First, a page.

Usually the first attempt learning a programming-language is a “hello world”-application.
In our case, an object class should be created, that prints the line “hello world!!” to the standard error every time it is triggered with a “bang”-message.
To write a Pd-external a well-defined interface is needed. This is provided in the header-file “m_pd.h”.
First a new class has to be prepared and the data space for this class has to be defined.
hello_worldclass is going to be a pointer to the new class.
The structure t_helloworld (of the type _helloworld) is the data space of the class.
An absolutely necessary element of the data space is a variable of the type t_object, which is used to store internal object-properties like the graphical presentation of the object or data about inlets and outlets.
t_object has to be the first entry in the structure !
Because a simple “hello world”-application needs no variables, the structure is empty apart from the t_object.
Apart from the data space, a class needs a set of manipulators (methods) to manipulate the data with.
If a message is sent to an instance of our class, a method is called. These methods are the interfaces to the message system of Pd. On principal they have no return argument and are therefore of the type void.
This method has an argument of the type t_helloworld, which would enable us to manipulate the data space.
Since we only want to output “Hello world!” (and, by the way, our data space is quite sparse), we renounce a manipulation.
The command post(char *c,...) sends a string to the standard error. A carriage return is added automatically. Apart from this, the post-command works like the C-command printf().
To generate a new class, information of the data space and the method space of this class, have to be passed to Pd when a library is loaded.
On loading a new library “my_lib”, Pd tries to call a function “my_lib_setup()”. This function (or functions called by it) declares the new classes and their properties. It is only called once, when the library is loaded. If the function-call fails (e.g., because no function of the specified name is present) no external of the library will be loaded.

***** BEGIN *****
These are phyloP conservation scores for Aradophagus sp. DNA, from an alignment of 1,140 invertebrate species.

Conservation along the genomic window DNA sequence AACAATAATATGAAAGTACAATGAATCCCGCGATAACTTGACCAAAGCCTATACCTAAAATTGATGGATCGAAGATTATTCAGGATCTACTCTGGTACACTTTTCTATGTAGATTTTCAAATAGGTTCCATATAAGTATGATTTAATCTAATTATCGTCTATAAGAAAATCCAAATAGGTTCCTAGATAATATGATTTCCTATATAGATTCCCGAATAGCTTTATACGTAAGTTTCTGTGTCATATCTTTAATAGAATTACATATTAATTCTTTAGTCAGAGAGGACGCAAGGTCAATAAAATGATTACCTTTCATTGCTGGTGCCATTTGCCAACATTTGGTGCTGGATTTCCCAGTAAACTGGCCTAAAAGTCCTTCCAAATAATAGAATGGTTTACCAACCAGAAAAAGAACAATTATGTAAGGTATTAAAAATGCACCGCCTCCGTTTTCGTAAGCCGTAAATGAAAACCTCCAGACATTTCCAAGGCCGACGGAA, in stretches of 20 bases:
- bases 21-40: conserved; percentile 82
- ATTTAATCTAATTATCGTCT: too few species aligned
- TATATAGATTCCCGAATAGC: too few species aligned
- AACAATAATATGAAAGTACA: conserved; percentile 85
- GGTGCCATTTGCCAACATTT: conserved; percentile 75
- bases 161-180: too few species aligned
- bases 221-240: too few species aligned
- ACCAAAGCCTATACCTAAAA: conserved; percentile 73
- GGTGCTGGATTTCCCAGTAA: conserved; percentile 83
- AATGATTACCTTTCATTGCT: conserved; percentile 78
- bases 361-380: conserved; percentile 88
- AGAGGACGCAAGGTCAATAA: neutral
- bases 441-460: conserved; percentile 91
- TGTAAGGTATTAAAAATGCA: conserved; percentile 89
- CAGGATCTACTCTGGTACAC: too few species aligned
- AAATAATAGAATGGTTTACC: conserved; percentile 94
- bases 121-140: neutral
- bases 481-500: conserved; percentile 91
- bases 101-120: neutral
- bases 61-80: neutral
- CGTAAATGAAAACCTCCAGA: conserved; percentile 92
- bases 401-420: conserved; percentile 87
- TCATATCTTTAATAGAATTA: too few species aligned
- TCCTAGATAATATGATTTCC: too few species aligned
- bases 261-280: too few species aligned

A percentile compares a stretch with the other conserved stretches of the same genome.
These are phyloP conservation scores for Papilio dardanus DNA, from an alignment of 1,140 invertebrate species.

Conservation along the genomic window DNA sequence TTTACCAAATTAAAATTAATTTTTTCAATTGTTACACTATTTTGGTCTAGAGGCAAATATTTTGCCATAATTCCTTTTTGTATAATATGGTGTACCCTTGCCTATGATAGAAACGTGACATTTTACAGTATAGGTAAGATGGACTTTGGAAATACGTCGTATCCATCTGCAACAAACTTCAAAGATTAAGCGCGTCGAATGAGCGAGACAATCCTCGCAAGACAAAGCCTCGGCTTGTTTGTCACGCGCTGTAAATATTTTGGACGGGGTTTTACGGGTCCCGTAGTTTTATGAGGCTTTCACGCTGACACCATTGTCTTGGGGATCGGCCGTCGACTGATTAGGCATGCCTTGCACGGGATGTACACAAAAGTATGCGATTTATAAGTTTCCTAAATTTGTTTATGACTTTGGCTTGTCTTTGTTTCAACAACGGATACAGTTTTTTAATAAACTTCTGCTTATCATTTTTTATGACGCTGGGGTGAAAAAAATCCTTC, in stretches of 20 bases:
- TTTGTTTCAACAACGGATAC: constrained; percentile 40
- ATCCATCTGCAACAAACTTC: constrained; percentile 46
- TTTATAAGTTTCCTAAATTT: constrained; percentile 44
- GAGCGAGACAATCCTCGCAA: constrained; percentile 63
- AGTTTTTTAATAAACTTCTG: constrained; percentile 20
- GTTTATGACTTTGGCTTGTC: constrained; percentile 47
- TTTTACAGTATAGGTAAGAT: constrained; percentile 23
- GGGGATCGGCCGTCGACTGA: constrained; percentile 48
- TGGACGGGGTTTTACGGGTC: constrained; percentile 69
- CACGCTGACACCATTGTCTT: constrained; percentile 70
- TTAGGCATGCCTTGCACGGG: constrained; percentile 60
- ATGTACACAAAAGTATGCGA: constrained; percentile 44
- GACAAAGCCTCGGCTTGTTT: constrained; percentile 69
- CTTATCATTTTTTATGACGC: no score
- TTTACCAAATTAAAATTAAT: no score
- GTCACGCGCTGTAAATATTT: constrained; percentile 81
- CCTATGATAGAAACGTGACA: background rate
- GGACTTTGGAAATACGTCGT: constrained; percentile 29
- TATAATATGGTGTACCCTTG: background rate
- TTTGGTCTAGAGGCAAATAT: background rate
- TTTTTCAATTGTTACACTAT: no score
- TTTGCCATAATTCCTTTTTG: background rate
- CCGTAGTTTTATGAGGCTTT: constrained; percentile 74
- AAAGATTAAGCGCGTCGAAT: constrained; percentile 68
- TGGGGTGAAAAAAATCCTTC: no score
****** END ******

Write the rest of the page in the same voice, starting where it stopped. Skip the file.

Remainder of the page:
class_new The function class_new creates a new class and returns a pointer to this prototype.
The first argument is the symbolic name of the class.
The next two arguments define the constructor and destructor of the class.
Whenever a class object is created in a Pd-patch, the class-constructor (t_newmethod)helloworld_new instantiates the object and initialises the data space.
Whenever an object is destroyed (either by closing the containing patch or by deleting the object from the patch) the destructor frees the dynamically reserved memory. The allocated memory for the static data space is automatically reserved and freed.
Therefore we do not have to provide a destructor in this example, the argument is set to “0”.
To enable Pd to reserve and free enough memory for the static data space, the size of the data structure has to be passed as the fourth argument.
The fifth argument has influence on the graphical representation of the class objects. The default-value is CLASS_DEFAULT or simply “0”.
The remaining arguments define the arguments of an object and its type.
Up to six numeric and symbolic object-arguments can be defined via A_DEFFLOAT and A_DEFSYMBOL. If more arguments are to be passed to the object or if the order of atom types should by more flexible, A_GIMME can be used for passing an arbitrary list of atoms.
The list of object-arguments is terminated by “0”. In this example we have no object-arguments at all for the class.
class_addbang We still have to add a method space to the class.
class_addbang adds a method for a “bang”-message to the class that is defined in the first argument. The added method is defined in the second argument.
Each time, an object is created in a Pd-patch, the constructor that is defined with the class_new-command, generates a new instance of the class.
The constructor has to be of type void *.
The arguments of the constructor-method depend on the object-arguments defined with class_new.
|A_GIMME||t_symbol *s, int argc, t_atom *argv|
Because there are no object-arguments for our “hello world”-class, the constructor has anon too.
The function pd_new reserves memory for the data space, initialises the variables that are internal to the object and returns a pointer to the data space.
The type-cast to the data space is necessary.
Normally, the constructor would initialise the object-variables. However, since we have none, this is not necessary.
The constructor has to return a pointer to the instantiated data space.